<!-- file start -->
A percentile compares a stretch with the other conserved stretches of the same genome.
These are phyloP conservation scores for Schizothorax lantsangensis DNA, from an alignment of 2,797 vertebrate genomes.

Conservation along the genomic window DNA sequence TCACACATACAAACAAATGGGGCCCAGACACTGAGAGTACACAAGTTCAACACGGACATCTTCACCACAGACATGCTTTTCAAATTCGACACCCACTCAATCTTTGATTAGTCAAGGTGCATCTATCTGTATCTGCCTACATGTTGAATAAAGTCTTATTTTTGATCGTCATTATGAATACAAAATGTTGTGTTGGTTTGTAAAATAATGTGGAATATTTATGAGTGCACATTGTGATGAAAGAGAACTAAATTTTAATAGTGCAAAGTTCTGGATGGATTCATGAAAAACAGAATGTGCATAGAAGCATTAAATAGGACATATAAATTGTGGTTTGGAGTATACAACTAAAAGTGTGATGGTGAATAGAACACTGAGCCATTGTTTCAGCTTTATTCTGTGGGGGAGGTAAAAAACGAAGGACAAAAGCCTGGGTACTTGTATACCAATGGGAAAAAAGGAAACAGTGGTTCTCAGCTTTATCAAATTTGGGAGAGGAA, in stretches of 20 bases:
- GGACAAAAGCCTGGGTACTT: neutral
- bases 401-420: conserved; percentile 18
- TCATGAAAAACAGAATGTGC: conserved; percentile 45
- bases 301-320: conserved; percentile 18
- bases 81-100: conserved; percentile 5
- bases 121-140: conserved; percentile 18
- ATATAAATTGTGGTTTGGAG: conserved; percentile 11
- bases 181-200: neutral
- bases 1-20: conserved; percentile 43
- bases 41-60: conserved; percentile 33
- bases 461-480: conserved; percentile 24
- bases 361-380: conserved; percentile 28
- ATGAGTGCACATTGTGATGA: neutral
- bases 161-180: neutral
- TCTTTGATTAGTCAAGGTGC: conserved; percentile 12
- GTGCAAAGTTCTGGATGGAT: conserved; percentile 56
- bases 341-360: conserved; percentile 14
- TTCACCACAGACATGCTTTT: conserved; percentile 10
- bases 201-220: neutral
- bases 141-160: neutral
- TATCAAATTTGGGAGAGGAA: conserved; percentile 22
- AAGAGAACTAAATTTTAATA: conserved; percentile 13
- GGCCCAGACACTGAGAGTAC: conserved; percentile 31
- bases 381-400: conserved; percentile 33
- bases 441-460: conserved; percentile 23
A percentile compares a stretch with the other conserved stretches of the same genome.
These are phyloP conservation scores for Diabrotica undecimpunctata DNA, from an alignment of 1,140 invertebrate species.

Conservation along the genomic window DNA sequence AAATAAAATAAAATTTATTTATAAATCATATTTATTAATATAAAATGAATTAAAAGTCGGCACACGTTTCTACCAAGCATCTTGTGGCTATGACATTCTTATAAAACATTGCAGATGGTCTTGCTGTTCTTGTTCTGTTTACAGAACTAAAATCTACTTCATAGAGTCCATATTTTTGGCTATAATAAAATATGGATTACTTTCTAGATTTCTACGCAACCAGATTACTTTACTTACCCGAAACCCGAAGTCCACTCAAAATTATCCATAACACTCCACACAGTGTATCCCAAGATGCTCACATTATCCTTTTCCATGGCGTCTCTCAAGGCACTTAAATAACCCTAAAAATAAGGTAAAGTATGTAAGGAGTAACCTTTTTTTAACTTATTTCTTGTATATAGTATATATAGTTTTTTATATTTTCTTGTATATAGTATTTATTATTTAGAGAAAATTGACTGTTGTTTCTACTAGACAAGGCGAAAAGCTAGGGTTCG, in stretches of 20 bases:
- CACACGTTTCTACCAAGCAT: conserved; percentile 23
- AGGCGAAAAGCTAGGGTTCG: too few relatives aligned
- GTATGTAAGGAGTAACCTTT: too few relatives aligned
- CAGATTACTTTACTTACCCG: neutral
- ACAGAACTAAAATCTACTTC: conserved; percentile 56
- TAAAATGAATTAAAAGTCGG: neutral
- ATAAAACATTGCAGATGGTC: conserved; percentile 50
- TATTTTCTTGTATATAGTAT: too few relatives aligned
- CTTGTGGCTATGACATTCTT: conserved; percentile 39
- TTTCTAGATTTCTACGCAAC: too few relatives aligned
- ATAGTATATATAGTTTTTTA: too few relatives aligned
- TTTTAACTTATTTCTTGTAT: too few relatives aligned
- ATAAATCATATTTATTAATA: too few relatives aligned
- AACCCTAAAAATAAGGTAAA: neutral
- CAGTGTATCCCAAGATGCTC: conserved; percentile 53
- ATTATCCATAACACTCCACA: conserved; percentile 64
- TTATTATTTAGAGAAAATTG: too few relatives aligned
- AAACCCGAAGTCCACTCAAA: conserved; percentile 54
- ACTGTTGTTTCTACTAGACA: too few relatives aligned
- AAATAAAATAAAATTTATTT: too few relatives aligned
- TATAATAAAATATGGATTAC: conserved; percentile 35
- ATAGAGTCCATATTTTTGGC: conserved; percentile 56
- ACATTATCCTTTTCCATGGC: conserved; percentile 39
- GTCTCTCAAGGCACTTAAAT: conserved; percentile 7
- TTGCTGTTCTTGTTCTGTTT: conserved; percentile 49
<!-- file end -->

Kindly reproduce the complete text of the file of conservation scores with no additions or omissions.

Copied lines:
A percentile compares a stretch with the other conserved stretches of the same genome.
These are phyloP conservation scores for Schizothorax lantsangensis DNA, from an alignment of 2,797 vertebrate genomes.

Conservation along the genomic window DNA sequence TCACACATACAAACAAATGGGGCCCAGACACTGAGAGTACACAAGTTCAACACGGACATCTTCACCACAGACATGCTTTTCAAATTCGACACCCACTCAATCTTTGATTAGTCAAGGTGCATCTATCTGTATCTGCCTACATGTTGAATAAAGTCTTATTTTTGATCGTCATTATGAATACAAAATGTTGTGTTGGTTTGTAAAATAATGTGGAATATTTATGAGTGCACATTGTGATGAAAGAGAACTAAATTTTAATAGTGCAAAGTTCTGGATGGATTCATGAAAAACAGAATGTGCATAGAAGCATTAAATAGGACATATAAATTGTGGTTTGGAGTATACAACTAAAAGTGTGATGGTGAATAGAACACTGAGCCATTGTTTCAGCTTTATTCTGTGGGGGAGGTAAAAAACGAAGGACAAAAGCCTGGGTACTTGTATACCAATGGGAAAAAAGGAAACAGTGGTTCTCAGCTTTATCAAATTTGGGAGAGGAA, in stretches of 20 bases:
- GGACAAAAGCCTGGGTACTT: neutral
- bases 401-420: conserved; percentile 18
- TCATGAAAAACAGAATGTGC: conserved; percentile 45
- bases 301-320: conserved; percentile 18
- bases 81-100: conserved; percentile 5
- bases 121-140: conserved; percentile 18
- ATATAAATTGTGGTTTGGAG: conserved; percentile 11
- bases 181-200: neutral
- bases 1-20: conserved; percentile 43
- bases 41-60: conserved; percentile 33
- bases 461-480: conserved; percentile 24
- bases 361-380: conserved; percentile 28
- ATGAGTGCACATTGTGATGA: neutral
- bases 161-180: neutral
- TCTTTGATTAGTCAAGGTGC: conserved; percentile 12
- GTGCAAAGTTCTGGATGGAT: conserved; percentile 56
- bases 341-360: conserved; percentile 14
- TTCACCACAGACATGCTTTT: conserved; percentile 10
- bases 201-220: neutral
- bases 141-160: neutral
- TATCAAATTTGGGAGAGGAA: conserved; percentile 22
- AAGAGAACTAAATTTTAATA: conserved; percentile 13
- GGCCCAGACACTGAGAGTAC: conserved; percentile 31
- bases 381-400: conserved; percentile 33
- bases 441-460: conserved; percentile 23
A percentile compares a stretch with the other conserved stretches of the same genome.
These are phyloP conservation scores for Diabrotica undecimpunctata DNA, from an alignment of 1,140 invertebrate species.

Conservation along the genomic window DNA sequence AAATAAAATAAAATTTATTTATAAATCATATTTATTAATATAAAATGAATTAAAAGTCGGCACACGTTTCTACCAAGCATCTTGTGGCTATGACATTCTTATAAAACATTGCAGATGGTCTTGCTGTTCTTGTTCTGTTTACAGAACTAAAATCTACTTCATAGAGTCCATATTTTTGGCTATAATAAAATATGGATTACTTTCTAGATTTCTACGCAACCAGATTACTTTACTTACCCGAAACCCGAAGTCCACTCAAAATTATCCATAACACTCCACACAGTGTATCCCAAGATGCTCACATTATCCTTTTCCATGGCGTCTCTCAAGGCACTTAAATAACCCTAAAAATAAGGTAAAGTATGTAAGGAGTAACCTTTTTTTAACTTATTTCTTGTATATAGTATATATAGTTTTTTATATTTTCTTGTATATAGTATTTATTATTTAGAGAAAATTGACTGTTGTTTCTACTAGACAAGGCGAAAAGCTAGGGTTCG, in stretches of 20 bases:
- CACACGTTTCTACCAAGCAT: conserved; percentile 23
- AGGCGAAAAGCTAGGGTTCG: too few relatives aligned
- GTATGTAAGGAGTAACCTTT: too few relatives aligned
- CAGATTACTTTACTTACCCG: neutral
- ACAGAACTAAAATCTACTTC: conserved; percentile 56
- TAAAATGAATTAAAAGTCGG: neutral
- ATAAAACATTGCAGATGGTC: conserved; percentile 50
- TATTTTCTTGTATATAGTAT: too few relatives aligned
- CTTGTGGCTATGACATTCTT: conserved; percentile 39
- TTTCTAGATTTCTACGCAAC: too few relatives aligned
- ATAGTATATATAGTTTTTTA: too few relatives aligned
- TTTTAACTTATTTCTTGTAT: too few relatives aligned
- ATAAATCATATTTATTAATA: too few relatives aligned
- AACCCTAAAAATAAGGTAAA: neutral
- CAGTGTATCCCAAGATGCTC: conserved; percentile 53
- ATTATCCATAACACTCCACA: conserved; percentile 64
- TTATTATTTAGAGAAAATTG: too few relatives aligned
- AAACCCGAAGTCCACTCAAA: conserved; percentile 54
- ACTGTTGTTTCTACTAGACA: too few relatives aligned
- AAATAAAATAAAATTTATTT: too few relatives aligned
- TATAATAAAATATGGATTAC: conserved; percentile 35
- ATAGAGTCCATATTTTTGGC: conserved; percentile 56
- ACATTATCCTTTTCCATGGC: conserved; percentile 39
- GTCTCTCAAGGCACTTAAAT: conserved; percentile 7
- TTGCTGTTCTTGTTCTGTTT: conserved; percentile 49